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Assessing the Stress/Preterm-Low Birthweight Relationship
Project Number: R40 MC 00305-03
Grantee: University of California, Berkeley
Department/Center: School of Public Health
Project Date: 09/01/2002
Sylvia Guendelman, Ph.D.
140 Warren Hall, #7360
Berkeley, CA 94720-7630
Phone: (510) 642-2848
- Perinatal/Infancy (0-12 months)
Strenuous working conditions and occupational fatigue in pregnancy have been associated with pre-term delivery (PTD) and low birthweight (LBW) among working women. Associations have also been reported between adverse pregnancy outcomes and objective or perceived stressful life events, anxiety, depression and low levels of social support. While recent studies suggest that the effects of stress on preterm deliveries may be mediated by increases in placental secretion of corticotropin-releasing hormone (CRH), no studies have looked at this relationship among working women specifically. This study offers the unique opportunity to examine race/ethnicity, socioeconomic status (SES) and CRH levels. Building on the infrastructure of a study conducted by the California Department of Health Services (DHS) in San Diego County, this study will use a nested case control design to test the extent to which occupational stressors vary by race/ethnicity or SES and how stressors (including racial discrimination) impact risk of PTD and/or LBW. It will further identify the role of CRH in mediating this effect, will weigh the contribution of antenatal leave in mediating birth outcomes, and will profile women with available antenatal leave. Data will be collected on 535 cases (LBW and/or PTD) and 535 controls who participated in the aforementioned DHS study. The DHS will make available maternal serum samples collected at 15-19 weeks gestation from which to measure CRH levels. Occupational and sociodemographic data will be available from an Environmental Health Questionnaire administered in the hospital postpartum. Eligible participants will be interviewed over the telephone within 1-5 months post delivery to query about work characteristics and antenatal leave, occupational and family/lifestyle related stressors, perceived racial discrimination and sociodemographics and to verify medical problems and birth outcome information from birth certificates. By investigating the relationships between stress during pregnancy, placental CRH and antenatal leave, this study will help identify the risks and protective factors that contribute to pregnancy outcomes among working women.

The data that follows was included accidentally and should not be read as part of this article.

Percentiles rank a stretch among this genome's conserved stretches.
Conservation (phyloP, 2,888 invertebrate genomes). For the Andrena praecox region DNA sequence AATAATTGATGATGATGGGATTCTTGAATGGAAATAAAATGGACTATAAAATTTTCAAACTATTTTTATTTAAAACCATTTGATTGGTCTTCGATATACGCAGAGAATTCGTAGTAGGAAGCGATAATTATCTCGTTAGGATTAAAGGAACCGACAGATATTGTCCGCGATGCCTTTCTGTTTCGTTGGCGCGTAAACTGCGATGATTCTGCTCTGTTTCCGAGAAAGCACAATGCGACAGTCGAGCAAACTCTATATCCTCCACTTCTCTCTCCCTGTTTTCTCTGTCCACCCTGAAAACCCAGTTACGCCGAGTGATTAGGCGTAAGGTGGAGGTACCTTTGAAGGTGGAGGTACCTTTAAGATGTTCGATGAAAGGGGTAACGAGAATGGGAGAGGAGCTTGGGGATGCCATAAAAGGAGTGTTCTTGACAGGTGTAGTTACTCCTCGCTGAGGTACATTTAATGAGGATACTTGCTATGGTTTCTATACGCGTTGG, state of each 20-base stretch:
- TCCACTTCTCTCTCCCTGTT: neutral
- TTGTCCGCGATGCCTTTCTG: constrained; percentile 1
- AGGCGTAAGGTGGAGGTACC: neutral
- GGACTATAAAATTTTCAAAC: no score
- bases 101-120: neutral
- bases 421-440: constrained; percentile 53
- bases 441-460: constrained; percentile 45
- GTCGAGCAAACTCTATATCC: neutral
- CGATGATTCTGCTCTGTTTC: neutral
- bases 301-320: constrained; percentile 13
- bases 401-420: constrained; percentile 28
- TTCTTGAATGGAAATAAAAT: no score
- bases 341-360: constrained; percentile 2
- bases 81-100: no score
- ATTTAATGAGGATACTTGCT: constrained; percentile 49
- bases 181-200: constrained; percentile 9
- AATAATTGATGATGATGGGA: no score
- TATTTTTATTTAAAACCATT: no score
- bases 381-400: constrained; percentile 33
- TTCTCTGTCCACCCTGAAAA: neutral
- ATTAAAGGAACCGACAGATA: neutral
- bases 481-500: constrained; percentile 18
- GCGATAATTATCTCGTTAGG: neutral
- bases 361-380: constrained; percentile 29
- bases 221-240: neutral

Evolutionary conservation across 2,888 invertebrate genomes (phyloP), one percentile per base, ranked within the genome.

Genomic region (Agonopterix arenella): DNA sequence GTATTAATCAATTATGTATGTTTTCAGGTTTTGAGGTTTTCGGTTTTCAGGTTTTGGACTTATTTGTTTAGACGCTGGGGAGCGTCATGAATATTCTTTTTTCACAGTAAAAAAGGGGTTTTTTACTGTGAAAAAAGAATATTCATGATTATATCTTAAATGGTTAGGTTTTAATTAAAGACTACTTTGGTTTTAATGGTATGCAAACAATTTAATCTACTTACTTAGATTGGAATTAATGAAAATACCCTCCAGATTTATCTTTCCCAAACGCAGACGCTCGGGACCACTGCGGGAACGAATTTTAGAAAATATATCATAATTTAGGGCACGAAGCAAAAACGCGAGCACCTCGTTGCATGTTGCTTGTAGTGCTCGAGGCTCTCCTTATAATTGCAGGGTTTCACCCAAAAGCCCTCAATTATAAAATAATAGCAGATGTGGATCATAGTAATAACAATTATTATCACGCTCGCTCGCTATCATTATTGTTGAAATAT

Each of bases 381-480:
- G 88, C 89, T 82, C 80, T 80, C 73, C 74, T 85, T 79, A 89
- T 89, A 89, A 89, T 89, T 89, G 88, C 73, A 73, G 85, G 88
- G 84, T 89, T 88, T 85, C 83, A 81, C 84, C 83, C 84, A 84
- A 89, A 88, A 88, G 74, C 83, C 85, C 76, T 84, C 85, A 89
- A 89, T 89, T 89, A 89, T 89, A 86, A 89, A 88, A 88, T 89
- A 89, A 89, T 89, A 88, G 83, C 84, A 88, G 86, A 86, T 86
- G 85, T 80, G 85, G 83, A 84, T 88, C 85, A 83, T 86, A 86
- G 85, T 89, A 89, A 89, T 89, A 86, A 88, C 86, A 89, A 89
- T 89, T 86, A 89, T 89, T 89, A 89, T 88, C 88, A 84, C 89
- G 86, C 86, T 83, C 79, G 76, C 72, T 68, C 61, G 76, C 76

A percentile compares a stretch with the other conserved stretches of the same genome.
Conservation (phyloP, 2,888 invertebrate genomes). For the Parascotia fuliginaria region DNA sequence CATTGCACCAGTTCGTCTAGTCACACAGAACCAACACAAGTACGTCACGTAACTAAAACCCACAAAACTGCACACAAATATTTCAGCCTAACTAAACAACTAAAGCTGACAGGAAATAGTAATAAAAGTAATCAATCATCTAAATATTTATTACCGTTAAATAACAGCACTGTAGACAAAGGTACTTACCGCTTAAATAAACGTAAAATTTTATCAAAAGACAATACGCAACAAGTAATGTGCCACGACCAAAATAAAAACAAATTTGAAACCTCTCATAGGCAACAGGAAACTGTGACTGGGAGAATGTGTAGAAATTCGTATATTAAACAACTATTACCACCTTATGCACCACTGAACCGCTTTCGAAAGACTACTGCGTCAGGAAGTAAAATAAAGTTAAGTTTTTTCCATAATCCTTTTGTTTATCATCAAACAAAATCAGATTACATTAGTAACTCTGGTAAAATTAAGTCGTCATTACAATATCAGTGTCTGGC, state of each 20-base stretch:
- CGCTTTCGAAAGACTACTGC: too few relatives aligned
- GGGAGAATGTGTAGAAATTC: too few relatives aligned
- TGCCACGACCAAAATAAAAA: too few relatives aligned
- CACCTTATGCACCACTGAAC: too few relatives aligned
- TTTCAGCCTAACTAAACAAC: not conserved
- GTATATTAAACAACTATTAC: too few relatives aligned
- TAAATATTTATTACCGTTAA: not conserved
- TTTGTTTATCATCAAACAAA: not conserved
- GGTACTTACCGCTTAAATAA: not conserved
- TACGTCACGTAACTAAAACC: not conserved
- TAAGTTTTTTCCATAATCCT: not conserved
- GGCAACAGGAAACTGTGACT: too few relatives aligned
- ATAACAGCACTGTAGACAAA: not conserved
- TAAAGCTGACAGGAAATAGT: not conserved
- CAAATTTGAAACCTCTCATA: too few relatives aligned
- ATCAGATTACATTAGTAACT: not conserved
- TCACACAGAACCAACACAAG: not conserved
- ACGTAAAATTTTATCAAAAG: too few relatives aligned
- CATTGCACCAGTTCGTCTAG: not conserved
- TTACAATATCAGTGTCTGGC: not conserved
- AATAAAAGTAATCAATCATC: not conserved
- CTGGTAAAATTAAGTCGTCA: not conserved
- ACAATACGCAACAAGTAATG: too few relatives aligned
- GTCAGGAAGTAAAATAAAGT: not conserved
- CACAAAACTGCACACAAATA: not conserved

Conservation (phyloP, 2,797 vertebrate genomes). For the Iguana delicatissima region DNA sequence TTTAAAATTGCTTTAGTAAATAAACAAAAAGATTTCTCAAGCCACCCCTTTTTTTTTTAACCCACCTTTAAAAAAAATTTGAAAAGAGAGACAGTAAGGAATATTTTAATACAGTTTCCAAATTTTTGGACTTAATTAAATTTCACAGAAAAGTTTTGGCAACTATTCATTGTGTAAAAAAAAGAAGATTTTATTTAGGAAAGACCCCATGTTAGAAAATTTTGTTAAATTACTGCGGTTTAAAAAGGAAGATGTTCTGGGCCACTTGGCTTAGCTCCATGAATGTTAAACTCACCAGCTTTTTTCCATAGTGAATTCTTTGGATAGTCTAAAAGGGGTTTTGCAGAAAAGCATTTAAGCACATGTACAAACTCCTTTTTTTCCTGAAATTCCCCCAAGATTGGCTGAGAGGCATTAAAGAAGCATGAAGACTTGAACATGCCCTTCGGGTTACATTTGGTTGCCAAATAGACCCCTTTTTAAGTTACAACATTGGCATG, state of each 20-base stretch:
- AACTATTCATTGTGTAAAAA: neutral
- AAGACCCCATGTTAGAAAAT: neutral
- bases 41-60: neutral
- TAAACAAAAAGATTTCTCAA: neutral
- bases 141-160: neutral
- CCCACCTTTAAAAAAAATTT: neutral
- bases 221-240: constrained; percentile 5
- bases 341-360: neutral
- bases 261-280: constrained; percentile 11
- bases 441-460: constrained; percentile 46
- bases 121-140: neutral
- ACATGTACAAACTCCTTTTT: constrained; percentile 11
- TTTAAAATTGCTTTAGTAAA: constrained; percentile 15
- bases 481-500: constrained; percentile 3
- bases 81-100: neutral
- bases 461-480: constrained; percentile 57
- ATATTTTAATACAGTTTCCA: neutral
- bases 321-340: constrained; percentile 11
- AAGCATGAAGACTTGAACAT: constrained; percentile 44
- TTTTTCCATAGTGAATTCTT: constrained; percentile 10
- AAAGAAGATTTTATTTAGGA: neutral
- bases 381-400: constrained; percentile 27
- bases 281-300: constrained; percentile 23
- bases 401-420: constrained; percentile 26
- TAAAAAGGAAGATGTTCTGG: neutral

Listed is descending order by year published.
Guendelman S, Kosa JL, Pearl M, Graham S, Goodman J, Kharrazi M. Juggling work and breastfeeding: effects of maternity leave and occupational characteristics. Pediatrics. 2009 Jan;123(1):e38-46.
Guendelman S, Pearl M, Graham S, Hubbard A, Hosang N, Kharrazi M. Maternity leave in the ninth month of pregnancy and birth outcomes among working women. Womens Health Issues. 2009 Jan-Feb;19(1):30-7.
Guendelman S, Kosa JL, Pearl M, Graham S, Kharrazi M. Exploring the relationship of second-trimester corticotropin releasing hormone, chronic stress and preterm delivery. J Matern Fetal Neonatal Med. 2008 Nov;21(11):788-95.
Guendelman S, Pearl M, Graham S, Angula V, Kharrazi M. Utilization of pay-in antenatal leave among working women in Southern California. Matern Child Health J. 2006 Jan;10(1):63-73.
Preterm, Low Birthweight, Pregnancy, Perinatal, Stress, Health Disparities